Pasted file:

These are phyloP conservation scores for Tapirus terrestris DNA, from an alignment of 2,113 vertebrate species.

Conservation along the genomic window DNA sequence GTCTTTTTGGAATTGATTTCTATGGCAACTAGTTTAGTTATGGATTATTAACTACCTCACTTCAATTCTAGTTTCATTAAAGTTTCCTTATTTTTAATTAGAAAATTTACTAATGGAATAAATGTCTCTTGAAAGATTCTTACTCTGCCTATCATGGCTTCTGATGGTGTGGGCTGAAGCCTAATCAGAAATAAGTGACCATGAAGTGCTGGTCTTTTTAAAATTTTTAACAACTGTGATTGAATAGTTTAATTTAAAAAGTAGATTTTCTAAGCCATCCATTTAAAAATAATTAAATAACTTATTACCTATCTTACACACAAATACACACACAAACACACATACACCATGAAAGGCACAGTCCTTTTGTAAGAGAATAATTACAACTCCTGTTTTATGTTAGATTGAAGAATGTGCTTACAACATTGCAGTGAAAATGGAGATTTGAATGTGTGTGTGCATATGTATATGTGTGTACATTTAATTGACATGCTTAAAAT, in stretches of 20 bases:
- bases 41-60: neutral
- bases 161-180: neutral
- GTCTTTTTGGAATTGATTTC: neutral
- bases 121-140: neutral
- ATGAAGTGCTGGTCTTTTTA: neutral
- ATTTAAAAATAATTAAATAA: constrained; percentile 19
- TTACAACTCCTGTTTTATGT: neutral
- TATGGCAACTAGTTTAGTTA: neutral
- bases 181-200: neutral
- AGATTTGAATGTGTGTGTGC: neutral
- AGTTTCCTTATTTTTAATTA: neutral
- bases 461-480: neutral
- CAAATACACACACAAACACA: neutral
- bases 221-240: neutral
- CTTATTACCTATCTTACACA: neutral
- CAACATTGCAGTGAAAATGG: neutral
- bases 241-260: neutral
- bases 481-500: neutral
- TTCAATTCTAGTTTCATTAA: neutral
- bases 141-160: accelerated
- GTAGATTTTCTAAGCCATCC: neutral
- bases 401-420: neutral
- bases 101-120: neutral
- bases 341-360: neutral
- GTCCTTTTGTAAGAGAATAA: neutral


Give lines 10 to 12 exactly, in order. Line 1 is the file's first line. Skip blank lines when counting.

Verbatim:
- TATGGCAACTAGTTTAGTTA: neutral
- bases 181-200: neutral
- AGATTTGAATGTGTGTGTGC: neutral